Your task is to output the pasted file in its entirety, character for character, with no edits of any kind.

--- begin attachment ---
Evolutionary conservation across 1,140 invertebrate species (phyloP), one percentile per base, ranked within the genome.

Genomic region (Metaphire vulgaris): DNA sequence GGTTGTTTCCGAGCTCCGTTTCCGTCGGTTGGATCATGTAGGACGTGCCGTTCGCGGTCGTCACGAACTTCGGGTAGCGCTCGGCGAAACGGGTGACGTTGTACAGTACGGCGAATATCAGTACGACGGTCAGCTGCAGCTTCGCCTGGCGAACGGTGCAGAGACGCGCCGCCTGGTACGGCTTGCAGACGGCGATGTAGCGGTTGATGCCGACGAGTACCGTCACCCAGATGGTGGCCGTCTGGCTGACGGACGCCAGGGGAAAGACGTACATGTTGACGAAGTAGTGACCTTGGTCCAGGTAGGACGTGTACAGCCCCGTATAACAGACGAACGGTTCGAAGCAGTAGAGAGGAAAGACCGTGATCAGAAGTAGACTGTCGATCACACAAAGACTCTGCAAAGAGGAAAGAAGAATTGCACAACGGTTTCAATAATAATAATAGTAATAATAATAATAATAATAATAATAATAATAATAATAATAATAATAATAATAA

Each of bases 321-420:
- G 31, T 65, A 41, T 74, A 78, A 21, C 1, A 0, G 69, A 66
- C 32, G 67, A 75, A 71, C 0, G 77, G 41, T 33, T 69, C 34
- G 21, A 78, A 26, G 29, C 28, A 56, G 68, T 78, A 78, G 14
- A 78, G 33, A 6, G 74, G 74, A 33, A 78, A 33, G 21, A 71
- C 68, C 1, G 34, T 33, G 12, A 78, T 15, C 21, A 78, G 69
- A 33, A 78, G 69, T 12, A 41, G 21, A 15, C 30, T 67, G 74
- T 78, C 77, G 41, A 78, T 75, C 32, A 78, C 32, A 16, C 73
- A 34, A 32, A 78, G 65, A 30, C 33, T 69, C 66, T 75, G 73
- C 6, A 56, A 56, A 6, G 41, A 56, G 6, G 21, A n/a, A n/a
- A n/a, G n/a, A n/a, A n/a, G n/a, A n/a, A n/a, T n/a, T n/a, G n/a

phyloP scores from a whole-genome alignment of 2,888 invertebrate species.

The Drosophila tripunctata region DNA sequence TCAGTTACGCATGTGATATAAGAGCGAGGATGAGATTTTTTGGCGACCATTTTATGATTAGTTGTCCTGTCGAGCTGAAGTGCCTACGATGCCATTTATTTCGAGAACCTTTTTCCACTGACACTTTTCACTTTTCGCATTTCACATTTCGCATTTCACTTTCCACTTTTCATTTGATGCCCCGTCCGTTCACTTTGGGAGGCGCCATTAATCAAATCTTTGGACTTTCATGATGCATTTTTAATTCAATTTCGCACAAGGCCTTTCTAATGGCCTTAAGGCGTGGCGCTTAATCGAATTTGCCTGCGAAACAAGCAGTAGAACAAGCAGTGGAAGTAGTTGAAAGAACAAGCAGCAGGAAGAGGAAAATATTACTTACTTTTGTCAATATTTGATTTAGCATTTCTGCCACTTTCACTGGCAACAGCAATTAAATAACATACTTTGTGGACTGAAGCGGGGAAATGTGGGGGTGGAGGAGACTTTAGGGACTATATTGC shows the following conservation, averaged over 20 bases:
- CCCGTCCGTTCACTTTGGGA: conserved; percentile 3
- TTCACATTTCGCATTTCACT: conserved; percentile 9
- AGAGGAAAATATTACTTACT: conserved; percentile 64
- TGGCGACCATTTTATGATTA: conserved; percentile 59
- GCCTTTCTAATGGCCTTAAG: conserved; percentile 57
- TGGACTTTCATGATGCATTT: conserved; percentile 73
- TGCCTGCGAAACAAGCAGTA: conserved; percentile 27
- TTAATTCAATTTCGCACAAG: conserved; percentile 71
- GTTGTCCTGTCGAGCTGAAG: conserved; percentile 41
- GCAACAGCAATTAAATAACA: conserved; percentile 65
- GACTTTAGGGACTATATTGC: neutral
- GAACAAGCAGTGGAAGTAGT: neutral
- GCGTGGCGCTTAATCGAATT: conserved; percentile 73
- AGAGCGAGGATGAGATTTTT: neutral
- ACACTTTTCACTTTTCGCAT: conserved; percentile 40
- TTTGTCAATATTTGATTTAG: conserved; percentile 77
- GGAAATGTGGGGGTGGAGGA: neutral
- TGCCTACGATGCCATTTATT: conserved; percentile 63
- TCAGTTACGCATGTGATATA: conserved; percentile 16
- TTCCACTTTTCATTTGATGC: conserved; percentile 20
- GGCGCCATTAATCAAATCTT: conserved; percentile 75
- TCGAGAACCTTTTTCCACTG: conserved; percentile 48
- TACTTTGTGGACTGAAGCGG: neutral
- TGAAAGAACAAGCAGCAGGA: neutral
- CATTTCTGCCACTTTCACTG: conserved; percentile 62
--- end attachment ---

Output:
Evolutionary conservation across 1,140 invertebrate species (phyloP), one percentile per base, ranked within the genome.

Genomic region (Metaphire vulgaris): DNA sequence GGTTGTTTCCGAGCTCCGTTTCCGTCGGTTGGATCATGTAGGACGTGCCGTTCGCGGTCGTCACGAACTTCGGGTAGCGCTCGGCGAAACGGGTGACGTTGTACAGTACGGCGAATATCAGTACGACGGTCAGCTGCAGCTTCGCCTGGCGAACGGTGCAGAGACGCGCCGCCTGGTACGGCTTGCAGACGGCGATGTAGCGGTTGATGCCGACGAGTACCGTCACCCAGATGGTGGCCGTCTGGCTGACGGACGCCAGGGGAAAGACGTACATGTTGACGAAGTAGTGACCTTGGTCCAGGTAGGACGTGTACAGCCCCGTATAACAGACGAACGGTTCGAAGCAGTAGAGAGGAAAGACCGTGATCAGAAGTAGACTGTCGATCACACAAAGACTCTGCAAAGAGGAAAGAAGAATTGCACAACGGTTTCAATAATAATAATAGTAATAATAATAATAATAATAATAATAATAATAATAATAATAATAATAATAATAA

Each of bases 321-420:
- G 31, T 65, A 41, T 74, A 78, A 21, C 1, A 0, G 69, A 66
- C 32, G 67, A 75, A 71, C 0, G 77, G 41, T 33, T 69, C 34
- G 21, A 78, A 26, G 29, C 28, A 56, G 68, T 78, A 78, G 14
- A 78, G 33, A 6, G 74, G 74, A 33, A 78, A 33, G 21, A 71
- C 68, C 1, G 34, T 33, G 12, A 78, T 15, C 21, A 78, G 69
- A 33, A 78, G 69, T 12, A 41, G 21, A 15, C 30, T 67, G 74
- T 78, C 77, G 41, A 78, T 75, C 32, A 78, C 32, A 16, C 73
- A 34, A 32, A 78, G 65, A 30, C 33, T 69, C 66, T 75, G 73
- C 6, A 56, A 56, A 6, G 41, A 56, G 6, G 21, A n/a, A n/a
- A n/a, G n/a, A n/a, A n/a, G n/a, A n/a, A n/a, T n/a, T n/a, G n/a

phyloP scores from a whole-genome alignment of 2,888 invertebrate species.

The Drosophila tripunctata region DNA sequence TCAGTTACGCATGTGATATAAGAGCGAGGATGAGATTTTTTGGCGACCATTTTATGATTAGTTGTCCTGTCGAGCTGAAGTGCCTACGATGCCATTTATTTCGAGAACCTTTTTCCACTGACACTTTTCACTTTTCGCATTTCACATTTCGCATTTCACTTTCCACTTTTCATTTGATGCCCCGTCCGTTCACTTTGGGAGGCGCCATTAATCAAATCTTTGGACTTTCATGATGCATTTTTAATTCAATTTCGCACAAGGCCTTTCTAATGGCCTTAAGGCGTGGCGCTTAATCGAATTTGCCTGCGAAACAAGCAGTAGAACAAGCAGTGGAAGTAGTTGAAAGAACAAGCAGCAGGAAGAGGAAAATATTACTTACTTTTGTCAATATTTGATTTAGCATTTCTGCCACTTTCACTGGCAACAGCAATTAAATAACATACTTTGTGGACTGAAGCGGGGAAATGTGGGGGTGGAGGAGACTTTAGGGACTATATTGC shows the following conservation, averaged over 20 bases:
- CCCGTCCGTTCACTTTGGGA: conserved; percentile 3
- TTCACATTTCGCATTTCACT: conserved; percentile 9
- AGAGGAAAATATTACTTACT: conserved; percentile 64
- TGGCGACCATTTTATGATTA: conserved; percentile 59
- GCCTTTCTAATGGCCTTAAG: conserved; percentile 57
- TGGACTTTCATGATGCATTT: conserved; percentile 73
- TGCCTGCGAAACAAGCAGTA: conserved; percentile 27
- TTAATTCAATTTCGCACAAG: conserved; percentile 71
- GTTGTCCTGTCGAGCTGAAG: conserved; percentile 41
- GCAACAGCAATTAAATAACA: conserved; percentile 65
- GACTTTAGGGACTATATTGC: neutral
- GAACAAGCAGTGGAAGTAGT: neutral
- GCGTGGCGCTTAATCGAATT: conserved; percentile 73
- AGAGCGAGGATGAGATTTTT: neutral
- ACACTTTTCACTTTTCGCAT: conserved; percentile 40
- TTTGTCAATATTTGATTTAG: conserved; percentile 77
- GGAAATGTGGGGGTGGAGGA: neutral
- TGCCTACGATGCCATTTATT: conserved; percentile 63
- TCAGTTACGCATGTGATATA: conserved; percentile 16
- TTCCACTTTTCATTTGATGC: conserved; percentile 20
- GGCGCCATTAATCAAATCTT: conserved; percentile 75
- TCGAGAACCTTTTTCCACTG: conserved; percentile 48
- TACTTTGTGGACTGAAGCGG: neutral
- TGAAAGAACAAGCAGCAGGA: neutral
- CATTTCTGCCACTTTCACTG: conserved; percentile 62